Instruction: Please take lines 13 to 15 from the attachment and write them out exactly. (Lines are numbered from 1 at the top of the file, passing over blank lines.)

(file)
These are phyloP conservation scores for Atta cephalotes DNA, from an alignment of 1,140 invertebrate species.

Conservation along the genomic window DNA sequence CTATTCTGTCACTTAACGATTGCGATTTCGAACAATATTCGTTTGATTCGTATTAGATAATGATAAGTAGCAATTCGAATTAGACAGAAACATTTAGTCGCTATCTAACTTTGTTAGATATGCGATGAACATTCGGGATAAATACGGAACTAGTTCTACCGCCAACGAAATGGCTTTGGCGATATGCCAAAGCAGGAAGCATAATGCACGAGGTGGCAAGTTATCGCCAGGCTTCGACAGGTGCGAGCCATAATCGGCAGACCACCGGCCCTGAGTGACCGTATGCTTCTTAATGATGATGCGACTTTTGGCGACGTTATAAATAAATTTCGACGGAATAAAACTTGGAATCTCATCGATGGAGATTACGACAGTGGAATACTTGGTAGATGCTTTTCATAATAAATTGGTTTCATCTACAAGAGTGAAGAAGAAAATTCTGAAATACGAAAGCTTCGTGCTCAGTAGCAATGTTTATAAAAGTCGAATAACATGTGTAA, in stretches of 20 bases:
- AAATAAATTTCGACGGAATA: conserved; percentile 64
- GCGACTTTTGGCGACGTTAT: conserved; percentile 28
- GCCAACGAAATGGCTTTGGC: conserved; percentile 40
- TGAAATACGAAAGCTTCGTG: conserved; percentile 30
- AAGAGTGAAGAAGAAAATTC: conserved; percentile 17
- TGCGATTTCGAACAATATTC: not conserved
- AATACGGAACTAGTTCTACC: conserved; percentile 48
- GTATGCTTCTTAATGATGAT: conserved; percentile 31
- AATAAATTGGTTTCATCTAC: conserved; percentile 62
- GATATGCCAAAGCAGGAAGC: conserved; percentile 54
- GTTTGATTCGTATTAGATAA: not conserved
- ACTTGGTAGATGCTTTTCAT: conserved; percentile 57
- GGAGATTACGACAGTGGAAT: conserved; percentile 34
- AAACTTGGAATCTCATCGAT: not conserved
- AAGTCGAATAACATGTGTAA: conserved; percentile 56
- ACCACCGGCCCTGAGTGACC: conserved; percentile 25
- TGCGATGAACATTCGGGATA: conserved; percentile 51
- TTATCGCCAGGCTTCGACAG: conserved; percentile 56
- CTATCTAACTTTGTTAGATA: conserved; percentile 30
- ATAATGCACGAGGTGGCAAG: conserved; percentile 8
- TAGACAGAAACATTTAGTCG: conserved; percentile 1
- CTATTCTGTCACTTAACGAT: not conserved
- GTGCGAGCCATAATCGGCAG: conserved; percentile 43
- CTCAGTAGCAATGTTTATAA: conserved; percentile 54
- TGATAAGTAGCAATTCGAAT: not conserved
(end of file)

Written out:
- GTTTGATTCGTATTAGATAA: not conserved
- ACTTGGTAGATGCTTTTCAT: conserved; percentile 57
- GGAGATTACGACAGTGGAAT: conserved; percentile 34